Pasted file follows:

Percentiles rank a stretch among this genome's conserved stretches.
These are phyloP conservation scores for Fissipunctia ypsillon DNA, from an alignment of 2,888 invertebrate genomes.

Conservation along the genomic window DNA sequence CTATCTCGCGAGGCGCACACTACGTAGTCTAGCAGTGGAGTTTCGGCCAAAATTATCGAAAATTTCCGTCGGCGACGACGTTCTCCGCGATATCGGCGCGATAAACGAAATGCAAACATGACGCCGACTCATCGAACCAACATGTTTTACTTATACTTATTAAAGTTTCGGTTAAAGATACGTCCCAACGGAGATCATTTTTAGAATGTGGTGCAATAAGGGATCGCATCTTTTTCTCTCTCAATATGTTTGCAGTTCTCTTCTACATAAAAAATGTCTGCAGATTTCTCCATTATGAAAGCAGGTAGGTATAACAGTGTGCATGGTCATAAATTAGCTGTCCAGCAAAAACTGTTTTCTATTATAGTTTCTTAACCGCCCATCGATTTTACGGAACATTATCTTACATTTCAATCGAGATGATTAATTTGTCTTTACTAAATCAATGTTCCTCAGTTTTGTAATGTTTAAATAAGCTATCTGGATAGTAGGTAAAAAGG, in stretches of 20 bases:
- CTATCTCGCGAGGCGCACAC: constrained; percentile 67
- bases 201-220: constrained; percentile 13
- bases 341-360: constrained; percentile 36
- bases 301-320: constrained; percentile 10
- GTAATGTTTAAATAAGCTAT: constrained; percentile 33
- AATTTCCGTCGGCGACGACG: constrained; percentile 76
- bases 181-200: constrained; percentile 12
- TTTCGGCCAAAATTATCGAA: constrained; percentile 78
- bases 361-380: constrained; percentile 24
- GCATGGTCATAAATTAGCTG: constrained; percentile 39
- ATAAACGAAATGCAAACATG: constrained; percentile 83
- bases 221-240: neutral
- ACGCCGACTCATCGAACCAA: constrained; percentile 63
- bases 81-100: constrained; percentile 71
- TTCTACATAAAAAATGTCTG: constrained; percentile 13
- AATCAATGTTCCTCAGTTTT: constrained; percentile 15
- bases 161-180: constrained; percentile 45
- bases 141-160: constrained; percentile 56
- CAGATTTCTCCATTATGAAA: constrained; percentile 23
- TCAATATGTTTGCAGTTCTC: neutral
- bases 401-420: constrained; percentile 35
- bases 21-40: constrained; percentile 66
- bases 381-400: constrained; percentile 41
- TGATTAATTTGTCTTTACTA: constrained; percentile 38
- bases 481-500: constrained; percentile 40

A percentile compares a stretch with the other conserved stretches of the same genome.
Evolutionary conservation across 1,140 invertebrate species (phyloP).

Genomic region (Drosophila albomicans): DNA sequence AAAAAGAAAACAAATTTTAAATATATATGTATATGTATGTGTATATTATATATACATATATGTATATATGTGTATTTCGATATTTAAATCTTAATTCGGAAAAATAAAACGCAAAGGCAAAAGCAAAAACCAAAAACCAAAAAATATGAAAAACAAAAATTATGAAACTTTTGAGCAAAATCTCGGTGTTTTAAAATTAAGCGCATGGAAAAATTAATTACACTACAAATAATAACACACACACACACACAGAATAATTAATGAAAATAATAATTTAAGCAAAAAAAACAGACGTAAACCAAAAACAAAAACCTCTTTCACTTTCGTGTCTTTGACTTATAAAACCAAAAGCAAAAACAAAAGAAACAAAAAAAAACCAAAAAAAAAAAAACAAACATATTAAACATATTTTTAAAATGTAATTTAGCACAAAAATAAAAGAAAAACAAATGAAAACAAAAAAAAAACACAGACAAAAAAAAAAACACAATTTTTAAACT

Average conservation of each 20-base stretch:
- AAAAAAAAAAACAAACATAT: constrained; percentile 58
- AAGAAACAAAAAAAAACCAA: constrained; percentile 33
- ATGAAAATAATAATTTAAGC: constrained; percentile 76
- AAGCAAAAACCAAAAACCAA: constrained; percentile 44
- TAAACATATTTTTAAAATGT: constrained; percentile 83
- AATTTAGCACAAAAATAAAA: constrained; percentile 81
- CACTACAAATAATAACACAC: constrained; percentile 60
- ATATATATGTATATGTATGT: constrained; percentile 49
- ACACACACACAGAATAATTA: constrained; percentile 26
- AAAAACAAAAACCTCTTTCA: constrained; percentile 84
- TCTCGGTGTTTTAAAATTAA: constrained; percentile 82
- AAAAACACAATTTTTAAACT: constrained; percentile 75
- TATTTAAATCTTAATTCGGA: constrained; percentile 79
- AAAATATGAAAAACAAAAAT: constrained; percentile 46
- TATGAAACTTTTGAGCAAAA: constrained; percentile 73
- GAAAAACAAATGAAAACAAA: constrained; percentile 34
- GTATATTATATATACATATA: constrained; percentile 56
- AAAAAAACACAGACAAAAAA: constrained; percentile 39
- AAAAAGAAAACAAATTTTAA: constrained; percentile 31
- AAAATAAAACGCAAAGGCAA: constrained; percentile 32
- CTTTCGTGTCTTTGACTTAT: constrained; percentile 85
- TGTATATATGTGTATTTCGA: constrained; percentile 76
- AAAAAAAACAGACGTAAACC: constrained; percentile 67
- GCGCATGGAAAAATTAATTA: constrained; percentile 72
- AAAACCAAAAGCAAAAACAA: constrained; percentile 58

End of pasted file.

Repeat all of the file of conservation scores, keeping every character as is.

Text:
Percentiles rank a stretch among this genome's conserved stretches.
These are phyloP conservation scores for Fissipunctia ypsillon DNA, from an alignment of 2,888 invertebrate genomes.

Conservation along the genomic window DNA sequence CTATCTCGCGAGGCGCACACTACGTAGTCTAGCAGTGGAGTTTCGGCCAAAATTATCGAAAATTTCCGTCGGCGACGACGTTCTCCGCGATATCGGCGCGATAAACGAAATGCAAACATGACGCCGACTCATCGAACCAACATGTTTTACTTATACTTATTAAAGTTTCGGTTAAAGATACGTCCCAACGGAGATCATTTTTAGAATGTGGTGCAATAAGGGATCGCATCTTTTTCTCTCTCAATATGTTTGCAGTTCTCTTCTACATAAAAAATGTCTGCAGATTTCTCCATTATGAAAGCAGGTAGGTATAACAGTGTGCATGGTCATAAATTAGCTGTCCAGCAAAAACTGTTTTCTATTATAGTTTCTTAACCGCCCATCGATTTTACGGAACATTATCTTACATTTCAATCGAGATGATTAATTTGTCTTTACTAAATCAATGTTCCTCAGTTTTGTAATGTTTAAATAAGCTATCTGGATAGTAGGTAAAAAGG, in stretches of 20 bases:
- CTATCTCGCGAGGCGCACAC: constrained; percentile 67
- bases 201-220: constrained; percentile 13
- bases 341-360: constrained; percentile 36
- bases 301-320: constrained; percentile 10
- GTAATGTTTAAATAAGCTAT: constrained; percentile 33
- AATTTCCGTCGGCGACGACG: constrained; percentile 76
- bases 181-200: constrained; percentile 12
- TTTCGGCCAAAATTATCGAA: constrained; percentile 78
- bases 361-380: constrained; percentile 24
- GCATGGTCATAAATTAGCTG: constrained; percentile 39
- ATAAACGAAATGCAAACATG: constrained; percentile 83
- bases 221-240: neutral
- ACGCCGACTCATCGAACCAA: constrained; percentile 63
- bases 81-100: constrained; percentile 71
- TTCTACATAAAAAATGTCTG: constrained; percentile 13
- AATCAATGTTCCTCAGTTTT: constrained; percentile 15
- bases 161-180: constrained; percentile 45
- bases 141-160: constrained; percentile 56
- CAGATTTCTCCATTATGAAA: constrained; percentile 23
- TCAATATGTTTGCAGTTCTC: neutral
- bases 401-420: constrained; percentile 35
- bases 21-40: constrained; percentile 66
- bases 381-400: constrained; percentile 41
- TGATTAATTTGTCTTTACTA: constrained; percentile 38
- bases 481-500: constrained; percentile 40

A percentile compares a stretch with the other conserved stretches of the same genome.
Evolutionary conservation across 1,140 invertebrate species (phyloP).

Genomic region (Drosophila albomicans): DNA sequence AAAAAGAAAACAAATTTTAAATATATATGTATATGTATGTGTATATTATATATACATATATGTATATATGTGTATTTCGATATTTAAATCTTAATTCGGAAAAATAAAACGCAAAGGCAAAAGCAAAAACCAAAAACCAAAAAATATGAAAAACAAAAATTATGAAACTTTTGAGCAAAATCTCGGTGTTTTAAAATTAAGCGCATGGAAAAATTAATTACACTACAAATAATAACACACACACACACACAGAATAATTAATGAAAATAATAATTTAAGCAAAAAAAACAGACGTAAACCAAAAACAAAAACCTCTTTCACTTTCGTGTCTTTGACTTATAAAACCAAAAGCAAAAACAAAAGAAACAAAAAAAAACCAAAAAAAAAAAAACAAACATATTAAACATATTTTTAAAATGTAATTTAGCACAAAAATAAAAGAAAAACAAATGAAAACAAAAAAAAAACACAGACAAAAAAAAAAACACAATTTTTAAACT

Average conservation of each 20-base stretch:
- AAAAAAAAAAACAAACATAT: constrained; percentile 58
- AAGAAACAAAAAAAAACCAA: constrained; percentile 33
- ATGAAAATAATAATTTAAGC: constrained; percentile 76
- AAGCAAAAACCAAAAACCAA: constrained; percentile 44
- TAAACATATTTTTAAAATGT: constrained; percentile 83
- AATTTAGCACAAAAATAAAA: constrained; percentile 81
- CACTACAAATAATAACACAC: constrained; percentile 60
- ATATATATGTATATGTATGT: constrained; percentile 49
- ACACACACACAGAATAATTA: constrained; percentile 26
- AAAAACAAAAACCTCTTTCA: constrained; percentile 84
- TCTCGGTGTTTTAAAATTAA: constrained; percentile 82
- AAAAACACAATTTTTAAACT: constrained; percentile 75
- TATTTAAATCTTAATTCGGA: constrained; percentile 79
- AAAATATGAAAAACAAAAAT: constrained; percentile 46
- TATGAAACTTTTGAGCAAAA: constrained; percentile 73
- GAAAAACAAATGAAAACAAA: constrained; percentile 34
- GTATATTATATATACATATA: constrained; percentile 56
- AAAAAAACACAGACAAAAAA: constrained; percentile 39
- AAAAAGAAAACAAATTTTAA: constrained; percentile 31
- AAAATAAAACGCAAAGGCAA: constrained; percentile 32
- CTTTCGTGTCTTTGACTTAT: constrained; percentile 85
- TGTATATATGTGTATTTCGA: constrained; percentile 76
- AAAAAAAACAGACGTAAACC: constrained; percentile 67
- GCGCATGGAAAAATTAATTA: constrained; percentile 72
- AAAACCAAAAGCAAAAACAA: constrained; percentile 58